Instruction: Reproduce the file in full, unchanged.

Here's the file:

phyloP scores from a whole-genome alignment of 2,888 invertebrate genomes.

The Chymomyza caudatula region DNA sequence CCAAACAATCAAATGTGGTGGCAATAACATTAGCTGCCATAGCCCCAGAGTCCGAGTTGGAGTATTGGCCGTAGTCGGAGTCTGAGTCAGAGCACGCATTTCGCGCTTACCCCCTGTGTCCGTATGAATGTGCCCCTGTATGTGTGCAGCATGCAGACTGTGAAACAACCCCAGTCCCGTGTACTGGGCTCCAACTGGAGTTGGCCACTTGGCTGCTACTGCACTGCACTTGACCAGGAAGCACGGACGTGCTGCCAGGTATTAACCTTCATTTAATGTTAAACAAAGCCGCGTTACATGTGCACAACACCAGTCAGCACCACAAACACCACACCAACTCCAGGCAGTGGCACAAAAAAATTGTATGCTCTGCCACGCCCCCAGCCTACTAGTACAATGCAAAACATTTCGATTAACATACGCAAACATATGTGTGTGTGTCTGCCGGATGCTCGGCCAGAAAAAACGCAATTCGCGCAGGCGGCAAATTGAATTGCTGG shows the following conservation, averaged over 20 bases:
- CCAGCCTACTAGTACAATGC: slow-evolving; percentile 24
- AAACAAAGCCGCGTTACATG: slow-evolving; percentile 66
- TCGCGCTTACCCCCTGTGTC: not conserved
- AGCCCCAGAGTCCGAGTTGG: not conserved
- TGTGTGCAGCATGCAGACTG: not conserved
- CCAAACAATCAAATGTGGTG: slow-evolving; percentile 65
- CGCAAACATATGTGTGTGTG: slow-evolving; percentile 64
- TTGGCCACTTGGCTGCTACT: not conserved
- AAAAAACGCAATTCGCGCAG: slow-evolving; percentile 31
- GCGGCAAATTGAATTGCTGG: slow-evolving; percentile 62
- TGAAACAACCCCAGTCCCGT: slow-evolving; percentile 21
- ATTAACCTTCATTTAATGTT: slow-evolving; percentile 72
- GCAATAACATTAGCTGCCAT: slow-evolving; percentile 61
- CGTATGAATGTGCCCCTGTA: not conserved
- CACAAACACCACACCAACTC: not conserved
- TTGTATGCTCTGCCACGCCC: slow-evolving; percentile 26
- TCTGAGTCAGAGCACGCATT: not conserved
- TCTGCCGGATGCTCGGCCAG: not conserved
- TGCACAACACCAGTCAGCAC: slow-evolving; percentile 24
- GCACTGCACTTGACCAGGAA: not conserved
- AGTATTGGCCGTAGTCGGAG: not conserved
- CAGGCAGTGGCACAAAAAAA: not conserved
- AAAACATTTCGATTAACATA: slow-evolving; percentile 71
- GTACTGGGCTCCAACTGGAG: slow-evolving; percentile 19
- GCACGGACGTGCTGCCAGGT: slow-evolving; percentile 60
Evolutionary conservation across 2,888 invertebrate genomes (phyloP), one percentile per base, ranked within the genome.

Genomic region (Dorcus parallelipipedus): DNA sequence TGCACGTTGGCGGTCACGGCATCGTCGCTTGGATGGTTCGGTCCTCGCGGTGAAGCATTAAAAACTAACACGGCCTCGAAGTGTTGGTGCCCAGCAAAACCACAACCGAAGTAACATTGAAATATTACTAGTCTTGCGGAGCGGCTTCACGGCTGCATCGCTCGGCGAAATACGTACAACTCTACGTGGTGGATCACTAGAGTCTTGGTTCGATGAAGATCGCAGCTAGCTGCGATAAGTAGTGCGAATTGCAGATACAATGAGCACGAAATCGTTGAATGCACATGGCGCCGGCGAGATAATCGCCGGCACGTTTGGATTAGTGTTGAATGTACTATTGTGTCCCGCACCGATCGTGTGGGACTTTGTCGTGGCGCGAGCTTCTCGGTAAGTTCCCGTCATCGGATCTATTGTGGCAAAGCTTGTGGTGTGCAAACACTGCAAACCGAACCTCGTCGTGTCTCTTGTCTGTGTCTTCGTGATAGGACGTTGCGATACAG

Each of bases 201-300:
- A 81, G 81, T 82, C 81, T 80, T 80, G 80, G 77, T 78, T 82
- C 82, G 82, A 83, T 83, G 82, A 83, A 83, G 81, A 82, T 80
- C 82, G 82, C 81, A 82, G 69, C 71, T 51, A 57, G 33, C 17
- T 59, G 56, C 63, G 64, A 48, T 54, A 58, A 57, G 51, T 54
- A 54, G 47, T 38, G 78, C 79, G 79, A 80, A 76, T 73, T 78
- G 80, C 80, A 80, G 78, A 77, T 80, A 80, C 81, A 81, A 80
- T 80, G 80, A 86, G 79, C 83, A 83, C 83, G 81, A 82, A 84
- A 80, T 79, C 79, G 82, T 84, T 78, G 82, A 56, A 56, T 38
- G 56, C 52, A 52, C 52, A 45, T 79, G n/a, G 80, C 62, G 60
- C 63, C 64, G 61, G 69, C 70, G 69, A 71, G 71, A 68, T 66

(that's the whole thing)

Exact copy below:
phyloP scores from a whole-genome alignment of 2,888 invertebrate genomes.

The Chymomyza caudatula region DNA sequence CCAAACAATCAAATGTGGTGGCAATAACATTAGCTGCCATAGCCCCAGAGTCCGAGTTGGAGTATTGGCCGTAGTCGGAGTCTGAGTCAGAGCACGCATTTCGCGCTTACCCCCTGTGTCCGTATGAATGTGCCCCTGTATGTGTGCAGCATGCAGACTGTGAAACAACCCCAGTCCCGTGTACTGGGCTCCAACTGGAGTTGGCCACTTGGCTGCTACTGCACTGCACTTGACCAGGAAGCACGGACGTGCTGCCAGGTATTAACCTTCATTTAATGTTAAACAAAGCCGCGTTACATGTGCACAACACCAGTCAGCACCACAAACACCACACCAACTCCAGGCAGTGGCACAAAAAAATTGTATGCTCTGCCACGCCCCCAGCCTACTAGTACAATGCAAAACATTTCGATTAACATACGCAAACATATGTGTGTGTGTCTGCCGGATGCTCGGCCAGAAAAAACGCAATTCGCGCAGGCGGCAAATTGAATTGCTGG shows the following conservation, averaged over 20 bases:
- CCAGCCTACTAGTACAATGC: slow-evolving; percentile 24
- AAACAAAGCCGCGTTACATG: slow-evolving; percentile 66
- TCGCGCTTACCCCCTGTGTC: not conserved
- AGCCCCAGAGTCCGAGTTGG: not conserved
- TGTGTGCAGCATGCAGACTG: not conserved
- CCAAACAATCAAATGTGGTG: slow-evolving; percentile 65
- CGCAAACATATGTGTGTGTG: slow-evolving; percentile 64
- TTGGCCACTTGGCTGCTACT: not conserved
- AAAAAACGCAATTCGCGCAG: slow-evolving; percentile 31
- GCGGCAAATTGAATTGCTGG: slow-evolving; percentile 62
- TGAAACAACCCCAGTCCCGT: slow-evolving; percentile 21
- ATTAACCTTCATTTAATGTT: slow-evolving; percentile 72
- GCAATAACATTAGCTGCCAT: slow-evolving; percentile 61
- CGTATGAATGTGCCCCTGTA: not conserved
- CACAAACACCACACCAACTC: not conserved
- TTGTATGCTCTGCCACGCCC: slow-evolving; percentile 26
- TCTGAGTCAGAGCACGCATT: not conserved
- TCTGCCGGATGCTCGGCCAG: not conserved
- TGCACAACACCAGTCAGCAC: slow-evolving; percentile 24
- GCACTGCACTTGACCAGGAA: not conserved
- AGTATTGGCCGTAGTCGGAG: not conserved
- CAGGCAGTGGCACAAAAAAA: not conserved
- AAAACATTTCGATTAACATA: slow-evolving; percentile 71
- GTACTGGGCTCCAACTGGAG: slow-evolving; percentile 19
- GCACGGACGTGCTGCCAGGT: slow-evolving; percentile 60
Evolutionary conservation across 2,888 invertebrate genomes (phyloP), one percentile per base, ranked within the genome.

Genomic region (Dorcus parallelipipedus): DNA sequence TGCACGTTGGCGGTCACGGCATCGTCGCTTGGATGGTTCGGTCCTCGCGGTGAAGCATTAAAAACTAACACGGCCTCGAAGTGTTGGTGCCCAGCAAAACCACAACCGAAGTAACATTGAAATATTACTAGTCTTGCGGAGCGGCTTCACGGCTGCATCGCTCGGCGAAATACGTACAACTCTACGTGGTGGATCACTAGAGTCTTGGTTCGATGAAGATCGCAGCTAGCTGCGATAAGTAGTGCGAATTGCAGATACAATGAGCACGAAATCGTTGAATGCACATGGCGCCGGCGAGATAATCGCCGGCACGTTTGGATTAGTGTTGAATGTACTATTGTGTCCCGCACCGATCGTGTGGGACTTTGTCGTGGCGCGAGCTTCTCGGTAAGTTCCCGTCATCGGATCTATTGTGGCAAAGCTTGTGGTGTGCAAACACTGCAAACCGAACCTCGTCGTGTCTCTTGTCTGTGTCTTCGTGATAGGACGTTGCGATACAG

Each of bases 201-300:
- A 81, G 81, T 82, C 81, T 80, T 80, G 80, G 77, T 78, T 82
- C 82, G 82, A 83, T 83, G 82, A 83, A 83, G 81, A 82, T 80
- C 82, G 82, C 81, A 82, G 69, C 71, T 51, A 57, G 33, C 17
- T 59, G 56, C 63, G 64, A 48, T 54, A 58, A 57, G 51, T 54
- A 54, G 47, T 38, G 78, C 79, G 79, A 80, A 76, T 73, T 78
- G 80, C 80, A 80, G 78, A 77, T 80, A 80, C 81, A 81, A 80
- T 80, G 80, A 86, G 79, C 83, A 83, C 83, G 81, A 82, A 84
- A 80, T 79, C 79, G 82, T 84, T 78, G 82, A 56, A 56, T 38
- G 56, C 52, A 52, C 52, A 45, T 79, G n/a, G 80, C 62, G 60
- C 63, C 64, G 61, G 69, C 70, G 69, A 71, G 71, A 68, T 66